Rudisha Usalama For Whom?
The following post is adapted from an assignment for my class Human Rights in the African Context. All Yalies, if you have the opportunity, please take this course as Soo-Ryun Kwon is a fantastic instructor.
Like the rest of Nairobi, Eastleigh, a largely Somali neighborhood often called Kenya’s “Little Mogadishu”, has flourished as the rest of the country’s economy has thrived. However, the economy is not the only thing booming in the Green City in the Sun. On April 1, 627 people died following bomb blasts in Eastleigh that were suspected to be the work of al-Shabab sympathizers. The following day, the Kenyan police launched a large-scale counter-terrorism operation called Rudisha Usalama (“restore peace” in Kiswahili).
Since April 2, more than 4,000 people, many of them of Somali origin, have been arrested as part of Rudisha Usalama. In visits to Pangani police station in Eastleigh on April 4 and 8, Human Rights Watch found hundreds of detainees packed into cells designed to accommodate 20 people. Forced into unsanitary conditions and detained beyond 24 hours without arraignment, such treatment violates both Kenyan law as well as international laws including the International Covenant on Civil and Political Rights.
While some of these detainees will be eventually released, hundreds of Somali refugees face a catch-22 because many lack valid papers as registration of Somali refugees has essentially slowed to a trickle since 2011. These refugees have an uncertain future: the vast majority have been rounded up and taken to Kasarani football stadium for holding. Kenyan activists on Twitter have aptly summed up the situation with #KasaraniConcentrationCamp.
The government crackdown on refugees continues to escalate. The recent Eastleigh arrests are the latest in a series of assaults on their dignity and freedom of movement. Calls for forced movements of urban refugees to camps have resurfaced in the past few days – a direct violation of freedom of movement. In cases in which refugees have actually been deported without recourse to asylum is a clear violation of the principle of non-refoulement, a cornerstone of international law and a prominent feature of the Convention Governing the Specific Aspects of Refugee Problems in Africa. While that document signaled a new era of progressiveness in matters of refugee issues and cast Africa as a leader in the field of refugee affairs, the recent events in Kenya have set back the continent’s progress on this matter.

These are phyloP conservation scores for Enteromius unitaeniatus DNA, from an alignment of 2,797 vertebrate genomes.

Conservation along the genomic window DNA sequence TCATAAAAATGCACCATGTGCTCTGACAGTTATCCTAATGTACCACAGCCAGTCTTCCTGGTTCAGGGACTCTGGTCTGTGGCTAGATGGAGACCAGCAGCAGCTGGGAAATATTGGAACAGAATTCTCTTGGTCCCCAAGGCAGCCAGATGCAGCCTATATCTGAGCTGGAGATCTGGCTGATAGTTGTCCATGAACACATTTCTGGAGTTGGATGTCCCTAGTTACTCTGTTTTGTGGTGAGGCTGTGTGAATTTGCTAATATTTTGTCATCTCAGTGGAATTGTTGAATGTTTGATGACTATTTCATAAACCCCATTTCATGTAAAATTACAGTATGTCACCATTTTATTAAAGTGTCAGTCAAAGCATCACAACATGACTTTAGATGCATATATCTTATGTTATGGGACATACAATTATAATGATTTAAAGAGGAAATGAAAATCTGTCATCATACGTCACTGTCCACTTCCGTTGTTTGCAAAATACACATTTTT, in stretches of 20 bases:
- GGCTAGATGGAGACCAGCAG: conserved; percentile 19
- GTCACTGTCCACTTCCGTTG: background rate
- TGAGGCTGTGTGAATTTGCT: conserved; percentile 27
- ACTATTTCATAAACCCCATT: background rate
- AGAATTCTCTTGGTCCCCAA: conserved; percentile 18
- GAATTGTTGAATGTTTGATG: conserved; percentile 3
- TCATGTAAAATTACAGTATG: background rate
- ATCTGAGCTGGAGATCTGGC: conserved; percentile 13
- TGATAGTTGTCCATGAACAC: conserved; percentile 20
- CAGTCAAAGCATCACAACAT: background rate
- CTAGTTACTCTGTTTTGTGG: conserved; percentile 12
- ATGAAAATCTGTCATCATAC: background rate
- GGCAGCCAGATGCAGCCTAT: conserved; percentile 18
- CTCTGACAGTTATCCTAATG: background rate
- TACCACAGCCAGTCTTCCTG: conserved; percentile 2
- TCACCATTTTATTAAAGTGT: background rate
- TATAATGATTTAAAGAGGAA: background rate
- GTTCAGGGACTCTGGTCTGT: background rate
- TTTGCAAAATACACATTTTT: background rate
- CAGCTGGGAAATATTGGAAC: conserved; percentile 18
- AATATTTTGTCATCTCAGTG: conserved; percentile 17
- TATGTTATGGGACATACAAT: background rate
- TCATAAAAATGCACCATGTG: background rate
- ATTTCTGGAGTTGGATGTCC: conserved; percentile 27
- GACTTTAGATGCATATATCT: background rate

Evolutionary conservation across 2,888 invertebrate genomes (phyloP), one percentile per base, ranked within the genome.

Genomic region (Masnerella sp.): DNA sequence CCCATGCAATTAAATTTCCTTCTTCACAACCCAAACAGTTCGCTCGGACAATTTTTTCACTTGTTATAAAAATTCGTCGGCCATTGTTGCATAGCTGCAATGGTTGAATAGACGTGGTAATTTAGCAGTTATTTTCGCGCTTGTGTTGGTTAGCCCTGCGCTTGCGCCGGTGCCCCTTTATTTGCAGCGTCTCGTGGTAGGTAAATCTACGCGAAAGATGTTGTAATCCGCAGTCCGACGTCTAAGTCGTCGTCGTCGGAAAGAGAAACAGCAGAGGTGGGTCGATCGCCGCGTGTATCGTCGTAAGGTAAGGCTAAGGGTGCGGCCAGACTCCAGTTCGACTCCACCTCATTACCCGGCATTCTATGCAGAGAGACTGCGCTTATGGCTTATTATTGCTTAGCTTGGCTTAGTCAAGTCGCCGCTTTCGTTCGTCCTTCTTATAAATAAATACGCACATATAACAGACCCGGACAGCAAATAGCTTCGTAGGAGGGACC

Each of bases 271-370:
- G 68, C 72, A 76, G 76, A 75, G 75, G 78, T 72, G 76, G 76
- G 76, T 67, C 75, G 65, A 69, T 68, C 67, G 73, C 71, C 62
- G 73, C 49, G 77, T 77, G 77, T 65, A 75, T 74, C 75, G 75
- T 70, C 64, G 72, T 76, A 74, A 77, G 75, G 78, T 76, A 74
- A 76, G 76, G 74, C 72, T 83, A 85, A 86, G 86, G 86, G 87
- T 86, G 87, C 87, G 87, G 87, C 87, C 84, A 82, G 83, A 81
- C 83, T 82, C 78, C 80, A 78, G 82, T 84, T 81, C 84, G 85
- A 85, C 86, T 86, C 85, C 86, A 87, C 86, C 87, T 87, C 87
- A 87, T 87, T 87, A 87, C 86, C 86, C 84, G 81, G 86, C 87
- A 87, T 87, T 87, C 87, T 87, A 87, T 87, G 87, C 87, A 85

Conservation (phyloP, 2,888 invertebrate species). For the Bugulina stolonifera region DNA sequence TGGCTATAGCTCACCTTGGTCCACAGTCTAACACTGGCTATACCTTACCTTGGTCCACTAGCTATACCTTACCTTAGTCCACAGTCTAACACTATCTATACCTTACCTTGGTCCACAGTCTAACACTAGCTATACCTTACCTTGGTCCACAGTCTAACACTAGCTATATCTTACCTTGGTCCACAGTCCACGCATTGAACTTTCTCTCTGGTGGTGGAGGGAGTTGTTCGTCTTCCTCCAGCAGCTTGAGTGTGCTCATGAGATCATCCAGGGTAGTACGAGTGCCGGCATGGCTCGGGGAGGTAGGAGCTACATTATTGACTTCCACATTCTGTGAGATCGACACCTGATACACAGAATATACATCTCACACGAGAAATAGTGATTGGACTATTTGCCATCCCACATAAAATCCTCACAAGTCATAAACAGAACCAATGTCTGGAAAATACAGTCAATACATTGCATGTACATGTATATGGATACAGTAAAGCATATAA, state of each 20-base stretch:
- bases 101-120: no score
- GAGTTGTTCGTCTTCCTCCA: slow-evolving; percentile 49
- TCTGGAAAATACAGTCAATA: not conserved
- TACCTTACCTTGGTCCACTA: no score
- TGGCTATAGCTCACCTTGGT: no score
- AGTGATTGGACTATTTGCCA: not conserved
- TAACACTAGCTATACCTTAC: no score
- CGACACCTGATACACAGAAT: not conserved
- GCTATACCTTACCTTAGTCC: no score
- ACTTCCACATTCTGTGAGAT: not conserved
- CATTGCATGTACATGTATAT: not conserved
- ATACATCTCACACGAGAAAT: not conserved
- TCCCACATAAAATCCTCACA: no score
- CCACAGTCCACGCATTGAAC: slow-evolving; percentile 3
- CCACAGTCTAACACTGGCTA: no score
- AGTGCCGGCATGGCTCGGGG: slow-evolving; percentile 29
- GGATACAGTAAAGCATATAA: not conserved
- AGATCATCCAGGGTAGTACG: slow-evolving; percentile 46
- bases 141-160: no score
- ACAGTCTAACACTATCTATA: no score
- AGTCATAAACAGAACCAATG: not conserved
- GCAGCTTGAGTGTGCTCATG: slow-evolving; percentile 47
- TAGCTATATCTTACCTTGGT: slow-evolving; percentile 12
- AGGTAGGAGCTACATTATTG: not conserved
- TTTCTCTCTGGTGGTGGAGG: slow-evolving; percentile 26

Rudisha Usalama kwa nani? Restore peace for whom? As a woman falls unconscious in Kasarani stadium after losing consciousness from hunger, fright and anxiety and ababy is left to die as police seize its mother, we must ask ourselves whom we are really helping. Despite the searches, the arrests and the deportations, no terrorists have been uncovered and no more explosives revealed. Instead we must turn to the question of who were are hurting. The answer is all of us.
While the global war on terror remains a challenge across the world, mass arrests and ethnic profiling is unlikely to prevent future attacks or keep Kenyans safe. Terrorism is a terrible; yet even more terrible are the fear-driven actions that such fear compels us to take. Alienating the Somali community through ethnic profiling for the sake of the “security of the nation” only leaves Kenya more insecure and more fragmented across social lines. State security need not come at the expense of human rights.
Instead of allowing violence to beget more violence, Kenya requires a concerted, coordinated approach from all levels of the government bureaucracy to end the ongoing arbitrary detention and abuse of Somali-Kenyans and refugees. The call for an end to state human rights violations must come from the highest office of the land to ensure that resolving the situation becomes a priority for the Kenyatta administration. The president must compel the Interior Cabinet Secretary to respect the July 2013 High Court ruling that forbade the forcible return of refugees to camps. Instead of continuing a system of mass arbitrary detention and deportation, undocumented people should be permitted to file asylum applications. Lastly, police and security forces should be held accountable for the documented incidences of brutality. If it truly wants to restore peace, Kenya’s government should tread carefully for “violence is a disease, a disease that corrupts all who use it regardless of the cause.”